Craniology and phrenology are both practices that examine the conformation of the human skull; however, the two are very different. Craniology is the study of differences in shape, size and proportions among skulls from various human races. Phrenology deals with similar attributes of the skull, but attempts to relate these things to character and mental facilities. Though once believed to be a legitimate discipline, phrenology is now considered a pseudoscience.
By studying the morphology of the human body, including the skull, anthropologists can make hypotheses about attributes that can be linked to race and sex. Ethnic groups from different parts of the world have different skull shapes; similar attributes between groups may offer clues as to migratory patterns of ancient populations. Craniology is also of more immediate interest: it is essential in forensic investigations to determine the sex and race of dead people when only skeletons remain. This can help solve a crime or determine the fate of a missing person.
The belief that the shape of the skull can reveal character traits likely goes back to ancient Greece. However, modern phrenology began in the 18th century with an Austrian physician, Franz Joseph Gall. Gall believed that if someone had an enhanced faculty, such as the ability to memorize, that the corresponding area of the brain would be enlarged and the enlargement would be reflected by a bump on the skull. By studying the bumps on the skull one should therefore be able to determine a person's character.
Problems of Craniology
The study of craniology has been important in anthropology and it is really just the study of comparative anatomy, but it has been a component in some social problems having to do with race. Early practitioners falsely believed that skull size or shape related to intellectual capacity, and thus that craniology could be used to declare some races inherently superior and others "primitive" or prone to criminal behavior.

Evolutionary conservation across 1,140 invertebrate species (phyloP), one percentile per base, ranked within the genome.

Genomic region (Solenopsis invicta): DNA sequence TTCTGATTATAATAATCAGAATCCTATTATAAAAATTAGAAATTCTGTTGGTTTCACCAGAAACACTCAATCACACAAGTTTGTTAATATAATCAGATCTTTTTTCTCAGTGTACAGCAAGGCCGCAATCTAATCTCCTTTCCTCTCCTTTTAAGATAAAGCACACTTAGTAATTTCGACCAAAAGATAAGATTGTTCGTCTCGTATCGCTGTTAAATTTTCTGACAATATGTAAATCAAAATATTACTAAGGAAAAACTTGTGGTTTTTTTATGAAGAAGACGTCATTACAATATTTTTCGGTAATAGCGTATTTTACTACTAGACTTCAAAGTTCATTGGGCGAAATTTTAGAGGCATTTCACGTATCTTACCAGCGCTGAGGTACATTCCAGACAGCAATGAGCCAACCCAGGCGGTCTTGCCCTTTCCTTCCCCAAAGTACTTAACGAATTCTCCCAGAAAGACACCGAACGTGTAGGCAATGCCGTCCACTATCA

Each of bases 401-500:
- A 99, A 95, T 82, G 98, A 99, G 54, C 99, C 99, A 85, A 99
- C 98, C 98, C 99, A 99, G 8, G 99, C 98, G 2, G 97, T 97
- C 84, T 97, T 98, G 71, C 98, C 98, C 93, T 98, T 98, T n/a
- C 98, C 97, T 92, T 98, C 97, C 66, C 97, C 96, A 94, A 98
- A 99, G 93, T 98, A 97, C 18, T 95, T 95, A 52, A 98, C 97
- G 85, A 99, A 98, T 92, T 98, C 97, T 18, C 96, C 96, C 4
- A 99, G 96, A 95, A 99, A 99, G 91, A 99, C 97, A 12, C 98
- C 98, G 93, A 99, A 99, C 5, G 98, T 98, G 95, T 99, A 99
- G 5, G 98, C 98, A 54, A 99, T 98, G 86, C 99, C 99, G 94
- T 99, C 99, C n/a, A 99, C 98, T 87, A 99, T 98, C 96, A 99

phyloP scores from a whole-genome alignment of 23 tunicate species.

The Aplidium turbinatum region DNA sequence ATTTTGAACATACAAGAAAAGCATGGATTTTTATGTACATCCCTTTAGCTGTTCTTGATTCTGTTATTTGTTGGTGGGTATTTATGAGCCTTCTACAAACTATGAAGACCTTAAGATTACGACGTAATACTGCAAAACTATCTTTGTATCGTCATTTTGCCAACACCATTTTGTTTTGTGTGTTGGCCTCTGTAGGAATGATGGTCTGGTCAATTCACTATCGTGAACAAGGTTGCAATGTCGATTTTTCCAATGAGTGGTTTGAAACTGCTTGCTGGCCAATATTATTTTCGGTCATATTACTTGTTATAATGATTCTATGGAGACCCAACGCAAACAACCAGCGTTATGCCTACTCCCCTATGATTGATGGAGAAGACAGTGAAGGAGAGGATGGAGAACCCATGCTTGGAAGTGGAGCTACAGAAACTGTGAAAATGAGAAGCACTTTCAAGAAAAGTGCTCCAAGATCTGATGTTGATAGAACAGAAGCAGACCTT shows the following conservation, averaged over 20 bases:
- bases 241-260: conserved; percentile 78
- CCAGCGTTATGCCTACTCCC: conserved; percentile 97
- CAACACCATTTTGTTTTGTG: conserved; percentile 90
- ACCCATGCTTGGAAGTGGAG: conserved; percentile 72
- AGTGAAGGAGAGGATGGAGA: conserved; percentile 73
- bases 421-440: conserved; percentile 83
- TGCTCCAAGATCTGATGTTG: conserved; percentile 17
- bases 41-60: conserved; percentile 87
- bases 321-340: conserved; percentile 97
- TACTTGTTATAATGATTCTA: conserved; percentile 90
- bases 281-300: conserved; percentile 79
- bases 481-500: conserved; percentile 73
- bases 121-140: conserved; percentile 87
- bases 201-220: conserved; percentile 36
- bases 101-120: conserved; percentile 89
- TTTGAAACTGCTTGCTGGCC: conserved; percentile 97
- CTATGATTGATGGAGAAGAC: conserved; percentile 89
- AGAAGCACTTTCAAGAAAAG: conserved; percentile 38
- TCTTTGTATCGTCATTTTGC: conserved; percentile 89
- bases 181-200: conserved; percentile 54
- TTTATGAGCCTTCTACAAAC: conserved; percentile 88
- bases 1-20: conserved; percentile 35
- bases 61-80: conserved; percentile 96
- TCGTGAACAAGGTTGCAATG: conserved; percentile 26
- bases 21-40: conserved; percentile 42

Problems with Phrenology
Phrenology was a popular study even in the early 20th century, when the workings of the brain were still mysterious even to scientists. Today we know that temperament cannot influence the shape of the skull. Furthermore, Gall and his fellow phrenologists spoke of characteristics that were not well defined or easy to measure, such as "sisterly love" and "family values." Phrenology, like astrology, is still of interest to some, but has been invalidated as a science.
About the Author
Terri Schab is an biologist/wetland scientist who is passionate about ecosystem biogeochemical functions, environmental policy and any plant or fungi that exists. She was the lead scientist for a large wetland migration bank in the Pacific Northwest and is especially passionate about chemistry, ecosystem functions, green issues and science in general. She has also studied mathematics and has taught statistics in her career.
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